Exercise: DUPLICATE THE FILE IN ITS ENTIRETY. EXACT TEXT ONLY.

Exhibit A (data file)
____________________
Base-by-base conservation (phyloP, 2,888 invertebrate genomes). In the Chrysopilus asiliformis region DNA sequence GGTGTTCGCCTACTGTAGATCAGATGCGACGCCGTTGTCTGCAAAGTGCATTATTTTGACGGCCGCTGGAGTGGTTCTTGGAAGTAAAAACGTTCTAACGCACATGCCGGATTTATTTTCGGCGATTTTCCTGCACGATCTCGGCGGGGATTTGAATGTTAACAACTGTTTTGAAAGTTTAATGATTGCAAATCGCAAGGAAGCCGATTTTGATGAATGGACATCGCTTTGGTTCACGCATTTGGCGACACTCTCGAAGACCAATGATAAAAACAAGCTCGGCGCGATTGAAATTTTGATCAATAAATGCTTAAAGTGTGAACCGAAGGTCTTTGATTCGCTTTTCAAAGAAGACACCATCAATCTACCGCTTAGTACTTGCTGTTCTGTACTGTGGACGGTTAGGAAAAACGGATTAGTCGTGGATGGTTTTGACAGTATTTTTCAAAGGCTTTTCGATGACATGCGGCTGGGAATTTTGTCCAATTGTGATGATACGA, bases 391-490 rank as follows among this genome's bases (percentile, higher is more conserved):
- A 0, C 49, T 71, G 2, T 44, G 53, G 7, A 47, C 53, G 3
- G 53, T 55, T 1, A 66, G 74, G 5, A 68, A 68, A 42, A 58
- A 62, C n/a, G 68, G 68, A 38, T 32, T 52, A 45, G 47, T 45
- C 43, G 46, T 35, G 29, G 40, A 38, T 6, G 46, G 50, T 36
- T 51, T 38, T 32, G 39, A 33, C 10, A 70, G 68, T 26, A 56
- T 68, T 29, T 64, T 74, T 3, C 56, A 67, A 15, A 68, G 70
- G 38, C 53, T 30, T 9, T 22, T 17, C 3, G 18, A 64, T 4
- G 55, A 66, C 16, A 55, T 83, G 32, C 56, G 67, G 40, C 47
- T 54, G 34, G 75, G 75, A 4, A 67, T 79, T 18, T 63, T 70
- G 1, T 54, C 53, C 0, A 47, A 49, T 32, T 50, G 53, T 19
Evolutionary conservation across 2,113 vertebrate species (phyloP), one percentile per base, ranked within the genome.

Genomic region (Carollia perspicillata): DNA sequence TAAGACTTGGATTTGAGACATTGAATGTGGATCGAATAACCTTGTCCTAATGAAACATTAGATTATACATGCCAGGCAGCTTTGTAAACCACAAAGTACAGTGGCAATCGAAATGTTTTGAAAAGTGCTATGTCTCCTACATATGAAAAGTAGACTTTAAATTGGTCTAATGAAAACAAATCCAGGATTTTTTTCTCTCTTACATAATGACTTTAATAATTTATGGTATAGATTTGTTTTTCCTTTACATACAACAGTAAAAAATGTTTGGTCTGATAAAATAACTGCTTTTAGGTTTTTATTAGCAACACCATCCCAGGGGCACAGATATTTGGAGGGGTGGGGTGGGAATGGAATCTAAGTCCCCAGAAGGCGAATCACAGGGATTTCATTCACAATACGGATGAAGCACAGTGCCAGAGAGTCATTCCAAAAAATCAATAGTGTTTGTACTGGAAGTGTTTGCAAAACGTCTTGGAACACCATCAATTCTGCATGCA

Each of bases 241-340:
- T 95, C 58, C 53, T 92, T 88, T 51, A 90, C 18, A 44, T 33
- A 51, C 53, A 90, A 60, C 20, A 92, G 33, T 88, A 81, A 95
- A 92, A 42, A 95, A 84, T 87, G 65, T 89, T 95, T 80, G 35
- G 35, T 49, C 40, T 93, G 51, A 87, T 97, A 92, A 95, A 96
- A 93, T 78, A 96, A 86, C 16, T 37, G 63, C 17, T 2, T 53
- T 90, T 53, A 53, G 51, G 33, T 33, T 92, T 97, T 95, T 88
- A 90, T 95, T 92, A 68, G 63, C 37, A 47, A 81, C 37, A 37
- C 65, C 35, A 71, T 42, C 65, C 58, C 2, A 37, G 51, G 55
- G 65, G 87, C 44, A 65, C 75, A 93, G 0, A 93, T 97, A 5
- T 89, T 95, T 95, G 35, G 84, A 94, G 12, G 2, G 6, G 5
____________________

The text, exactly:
Base-by-base conservation (phyloP, 2,888 invertebrate genomes). In the Chrysopilus asiliformis region DNA sequence GGTGTTCGCCTACTGTAGATCAGATGCGACGCCGTTGTCTGCAAAGTGCATTATTTTGACGGCCGCTGGAGTGGTTCTTGGAAGTAAAAACGTTCTAACGCACATGCCGGATTTATTTTCGGCGATTTTCCTGCACGATCTCGGCGGGGATTTGAATGTTAACAACTGTTTTGAAAGTTTAATGATTGCAAATCGCAAGGAAGCCGATTTTGATGAATGGACATCGCTTTGGTTCACGCATTTGGCGACACTCTCGAAGACCAATGATAAAAACAAGCTCGGCGCGATTGAAATTTTGATCAATAAATGCTTAAAGTGTGAACCGAAGGTCTTTGATTCGCTTTTCAAAGAAGACACCATCAATCTACCGCTTAGTACTTGCTGTTCTGTACTGTGGACGGTTAGGAAAAACGGATTAGTCGTGGATGGTTTTGACAGTATTTTTCAAAGGCTTTTCGATGACATGCGGCTGGGAATTTTGTCCAATTGTGATGATACGA, bases 391-490 rank as follows among this genome's bases (percentile, higher is more conserved):
- A 0, C 49, T 71, G 2, T 44, G 53, G 7, A 47, C 53, G 3
- G 53, T 55, T 1, A 66, G 74, G 5, A 68, A 68, A 42, A 58
- A 62, C n/a, G 68, G 68, A 38, T 32, T 52, A 45, G 47, T 45
- C 43, G 46, T 35, G 29, G 40, A 38, T 6, G 46, G 50, T 36
- T 51, T 38, T 32, G 39, A 33, C 10, A 70, G 68, T 26, A 56
- T 68, T 29, T 64, T 74, T 3, C 56, A 67, A 15, A 68, G 70
- G 38, C 53, T 30, T 9, T 22, T 17, C 3, G 18, A 64, T 4
- G 55, A 66, C 16, A 55, T 83, G 32, C 56, G 67, G 40, C 47
- T 54, G 34, G 75, G 75, A 4, A 67, T 79, T 18, T 63, T 70
- G 1, T 54, C 53, C 0, A 47, A 49, T 32, T 50, G 53, T 19
Evolutionary conservation across 2,113 vertebrate species (phyloP), one percentile per base, ranked within the genome.

Genomic region (Carollia perspicillata): DNA sequence TAAGACTTGGATTTGAGACATTGAATGTGGATCGAATAACCTTGTCCTAATGAAACATTAGATTATACATGCCAGGCAGCTTTGTAAACCACAAAGTACAGTGGCAATCGAAATGTTTTGAAAAGTGCTATGTCTCCTACATATGAAAAGTAGACTTTAAATTGGTCTAATGAAAACAAATCCAGGATTTTTTTCTCTCTTACATAATGACTTTAATAATTTATGGTATAGATTTGTTTTTCCTTTACATACAACAGTAAAAAATGTTTGGTCTGATAAAATAACTGCTTTTAGGTTTTTATTAGCAACACCATCCCAGGGGCACAGATATTTGGAGGGGTGGGGTGGGAATGGAATCTAAGTCCCCAGAAGGCGAATCACAGGGATTTCATTCACAATACGGATGAAGCACAGTGCCAGAGAGTCATTCCAAAAAATCAATAGTGTTTGTACTGGAAGTGTTTGCAAAACGTCTTGGAACACCATCAATTCTGCATGCA

Each of bases 241-340:
- T 95, C 58, C 53, T 92, T 88, T 51, A 90, C 18, A 44, T 33
- A 51, C 53, A 90, A 60, C 20, A 92, G 33, T 88, A 81, A 95
- A 92, A 42, A 95, A 84, T 87, G 65, T 89, T 95, T 80, G 35
- G 35, T 49, C 40, T 93, G 51, A 87, T 97, A 92, A 95, A 96
- A 93, T 78, A 96, A 86, C 16, T 37, G 63, C 17, T 2, T 53
- T 90, T 53, A 53, G 51, G 33, T 33, T 92, T 97, T 95, T 88
- A 90, T 95, T 92, A 68, G 63, C 37, A 47, A 81, C 37, A 37
- C 65, C 35, A 71, T 42, C 65, C 58, C 2, A 37, G 51, G 55
- G 65, G 87, C 44, A 65, C 75, A 93, G 0, A 93, T 97, A 5
- T 89, T 95, T 95, G 35, G 84, A 94, G 12, G 2, G 6, G 5